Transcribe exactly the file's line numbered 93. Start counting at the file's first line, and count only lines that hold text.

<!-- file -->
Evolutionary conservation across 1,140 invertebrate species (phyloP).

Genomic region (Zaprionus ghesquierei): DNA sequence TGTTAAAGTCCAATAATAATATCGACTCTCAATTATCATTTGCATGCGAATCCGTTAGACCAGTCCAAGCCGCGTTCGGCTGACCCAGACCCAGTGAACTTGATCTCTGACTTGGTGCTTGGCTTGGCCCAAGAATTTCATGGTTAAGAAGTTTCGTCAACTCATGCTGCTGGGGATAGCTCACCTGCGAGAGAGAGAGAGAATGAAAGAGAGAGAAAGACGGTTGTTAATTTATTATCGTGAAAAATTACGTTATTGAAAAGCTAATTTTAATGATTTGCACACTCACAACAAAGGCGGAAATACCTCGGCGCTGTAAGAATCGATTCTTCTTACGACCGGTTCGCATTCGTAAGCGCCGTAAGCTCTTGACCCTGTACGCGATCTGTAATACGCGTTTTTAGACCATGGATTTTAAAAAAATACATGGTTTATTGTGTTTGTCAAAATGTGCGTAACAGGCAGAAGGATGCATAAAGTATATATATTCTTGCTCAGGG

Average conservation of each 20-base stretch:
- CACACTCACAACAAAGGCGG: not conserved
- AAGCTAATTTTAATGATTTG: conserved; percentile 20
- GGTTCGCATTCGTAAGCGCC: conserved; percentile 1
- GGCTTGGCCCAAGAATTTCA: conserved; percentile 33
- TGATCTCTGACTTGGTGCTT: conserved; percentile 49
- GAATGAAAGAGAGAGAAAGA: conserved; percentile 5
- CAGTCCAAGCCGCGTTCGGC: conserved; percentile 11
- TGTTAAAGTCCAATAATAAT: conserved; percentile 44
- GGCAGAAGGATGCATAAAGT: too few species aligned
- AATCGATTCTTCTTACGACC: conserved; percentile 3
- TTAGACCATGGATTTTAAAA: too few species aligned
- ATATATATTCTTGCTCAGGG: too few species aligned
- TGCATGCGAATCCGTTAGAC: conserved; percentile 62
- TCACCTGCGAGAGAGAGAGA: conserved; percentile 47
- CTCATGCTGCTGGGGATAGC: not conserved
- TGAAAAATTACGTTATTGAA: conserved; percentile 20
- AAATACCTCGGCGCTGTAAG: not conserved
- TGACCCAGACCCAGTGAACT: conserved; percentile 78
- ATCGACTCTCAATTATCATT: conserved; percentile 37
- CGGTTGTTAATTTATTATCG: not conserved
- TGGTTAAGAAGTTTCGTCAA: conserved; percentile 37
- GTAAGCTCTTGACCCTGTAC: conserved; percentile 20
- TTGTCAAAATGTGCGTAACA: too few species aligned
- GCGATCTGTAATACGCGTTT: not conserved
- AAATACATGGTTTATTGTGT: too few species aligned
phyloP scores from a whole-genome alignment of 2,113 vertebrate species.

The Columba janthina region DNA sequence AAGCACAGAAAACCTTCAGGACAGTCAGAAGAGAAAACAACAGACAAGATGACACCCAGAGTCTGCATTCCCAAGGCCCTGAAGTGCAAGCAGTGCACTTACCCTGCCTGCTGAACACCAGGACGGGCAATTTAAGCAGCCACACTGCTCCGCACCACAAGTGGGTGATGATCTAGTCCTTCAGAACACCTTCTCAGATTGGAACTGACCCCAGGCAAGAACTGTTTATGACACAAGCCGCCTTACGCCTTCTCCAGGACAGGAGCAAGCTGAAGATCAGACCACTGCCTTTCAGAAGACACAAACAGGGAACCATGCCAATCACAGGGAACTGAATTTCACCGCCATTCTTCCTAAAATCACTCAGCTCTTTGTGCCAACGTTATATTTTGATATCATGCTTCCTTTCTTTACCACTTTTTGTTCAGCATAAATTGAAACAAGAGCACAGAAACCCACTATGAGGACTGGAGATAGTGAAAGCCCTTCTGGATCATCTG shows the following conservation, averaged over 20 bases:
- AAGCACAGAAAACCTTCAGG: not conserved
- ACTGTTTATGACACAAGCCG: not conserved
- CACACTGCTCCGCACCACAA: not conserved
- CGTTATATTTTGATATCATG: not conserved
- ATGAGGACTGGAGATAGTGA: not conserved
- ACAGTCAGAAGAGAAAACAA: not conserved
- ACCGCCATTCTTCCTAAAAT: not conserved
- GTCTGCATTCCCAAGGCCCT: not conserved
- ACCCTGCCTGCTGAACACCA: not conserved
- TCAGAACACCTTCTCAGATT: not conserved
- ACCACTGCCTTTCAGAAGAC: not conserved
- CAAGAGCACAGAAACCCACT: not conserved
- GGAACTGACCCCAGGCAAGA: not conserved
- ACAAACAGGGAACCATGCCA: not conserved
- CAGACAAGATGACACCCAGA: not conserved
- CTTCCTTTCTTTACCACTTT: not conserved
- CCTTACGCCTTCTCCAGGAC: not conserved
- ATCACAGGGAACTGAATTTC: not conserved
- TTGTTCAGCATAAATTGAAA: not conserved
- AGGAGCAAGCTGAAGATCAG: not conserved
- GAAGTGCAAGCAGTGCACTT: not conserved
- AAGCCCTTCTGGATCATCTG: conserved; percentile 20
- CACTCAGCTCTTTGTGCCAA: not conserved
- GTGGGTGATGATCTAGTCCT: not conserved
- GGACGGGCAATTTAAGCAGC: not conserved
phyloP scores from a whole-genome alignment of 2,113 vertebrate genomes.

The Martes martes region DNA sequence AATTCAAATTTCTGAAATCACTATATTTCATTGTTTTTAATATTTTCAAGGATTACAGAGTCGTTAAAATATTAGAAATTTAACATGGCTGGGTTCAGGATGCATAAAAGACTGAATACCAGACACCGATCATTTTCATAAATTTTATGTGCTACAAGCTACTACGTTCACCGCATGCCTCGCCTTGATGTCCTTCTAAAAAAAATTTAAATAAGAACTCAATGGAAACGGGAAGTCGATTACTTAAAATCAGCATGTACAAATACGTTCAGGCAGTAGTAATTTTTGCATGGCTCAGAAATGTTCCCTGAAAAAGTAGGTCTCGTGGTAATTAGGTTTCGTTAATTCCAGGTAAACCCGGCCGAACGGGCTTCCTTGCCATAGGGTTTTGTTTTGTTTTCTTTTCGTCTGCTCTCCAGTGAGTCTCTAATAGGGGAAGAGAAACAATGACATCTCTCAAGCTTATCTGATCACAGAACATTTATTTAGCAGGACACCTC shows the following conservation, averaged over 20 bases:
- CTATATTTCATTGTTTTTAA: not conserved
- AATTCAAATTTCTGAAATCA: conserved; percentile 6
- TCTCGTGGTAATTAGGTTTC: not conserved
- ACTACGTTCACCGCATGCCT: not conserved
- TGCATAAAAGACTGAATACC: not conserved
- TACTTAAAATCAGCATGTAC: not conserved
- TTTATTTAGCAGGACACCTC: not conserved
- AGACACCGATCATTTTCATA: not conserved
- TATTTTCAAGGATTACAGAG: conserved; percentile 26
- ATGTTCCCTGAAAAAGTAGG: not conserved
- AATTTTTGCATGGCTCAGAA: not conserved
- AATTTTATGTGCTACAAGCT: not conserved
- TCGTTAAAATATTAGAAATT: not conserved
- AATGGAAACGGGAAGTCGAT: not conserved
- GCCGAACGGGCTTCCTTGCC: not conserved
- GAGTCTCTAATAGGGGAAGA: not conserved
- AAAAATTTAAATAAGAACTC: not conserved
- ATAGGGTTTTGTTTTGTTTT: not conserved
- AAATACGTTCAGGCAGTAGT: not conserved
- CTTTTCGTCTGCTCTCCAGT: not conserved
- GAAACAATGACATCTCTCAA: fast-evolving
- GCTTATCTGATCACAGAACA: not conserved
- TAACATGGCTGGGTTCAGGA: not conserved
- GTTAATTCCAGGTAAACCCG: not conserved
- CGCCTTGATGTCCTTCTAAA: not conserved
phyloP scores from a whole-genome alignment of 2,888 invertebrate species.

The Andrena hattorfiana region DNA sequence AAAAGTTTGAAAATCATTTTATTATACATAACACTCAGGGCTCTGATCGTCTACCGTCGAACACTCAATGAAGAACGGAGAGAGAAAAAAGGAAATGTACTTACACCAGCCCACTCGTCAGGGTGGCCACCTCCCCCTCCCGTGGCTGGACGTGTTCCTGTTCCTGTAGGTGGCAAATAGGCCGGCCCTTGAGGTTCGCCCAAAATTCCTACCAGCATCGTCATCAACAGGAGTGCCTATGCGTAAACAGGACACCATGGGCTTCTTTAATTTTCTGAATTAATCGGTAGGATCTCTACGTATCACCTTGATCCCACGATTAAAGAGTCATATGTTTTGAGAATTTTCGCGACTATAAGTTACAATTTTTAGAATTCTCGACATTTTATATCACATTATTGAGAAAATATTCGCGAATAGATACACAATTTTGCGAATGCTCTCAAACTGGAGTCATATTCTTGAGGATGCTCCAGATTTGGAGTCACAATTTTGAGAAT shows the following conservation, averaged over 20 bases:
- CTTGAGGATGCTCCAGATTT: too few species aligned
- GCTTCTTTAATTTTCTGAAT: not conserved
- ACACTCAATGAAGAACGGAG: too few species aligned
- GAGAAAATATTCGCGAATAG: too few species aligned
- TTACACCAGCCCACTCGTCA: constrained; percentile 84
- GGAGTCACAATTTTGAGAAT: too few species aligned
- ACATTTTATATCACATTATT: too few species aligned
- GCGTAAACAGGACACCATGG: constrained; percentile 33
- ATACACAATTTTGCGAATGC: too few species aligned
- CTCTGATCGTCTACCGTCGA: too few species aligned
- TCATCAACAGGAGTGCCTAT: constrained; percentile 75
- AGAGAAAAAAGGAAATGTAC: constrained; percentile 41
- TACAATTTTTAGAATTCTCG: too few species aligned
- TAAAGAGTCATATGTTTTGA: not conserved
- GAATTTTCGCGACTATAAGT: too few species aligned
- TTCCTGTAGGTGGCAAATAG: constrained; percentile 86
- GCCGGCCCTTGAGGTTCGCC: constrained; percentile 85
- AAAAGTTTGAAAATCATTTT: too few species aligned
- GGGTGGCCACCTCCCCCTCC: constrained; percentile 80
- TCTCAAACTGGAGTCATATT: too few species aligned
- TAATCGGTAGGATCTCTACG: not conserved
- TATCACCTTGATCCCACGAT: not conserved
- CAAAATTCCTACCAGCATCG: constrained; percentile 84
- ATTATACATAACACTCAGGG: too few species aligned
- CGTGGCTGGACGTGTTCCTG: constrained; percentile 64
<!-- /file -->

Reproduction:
- ATACACAATTTTGCGAATGC: too few species aligned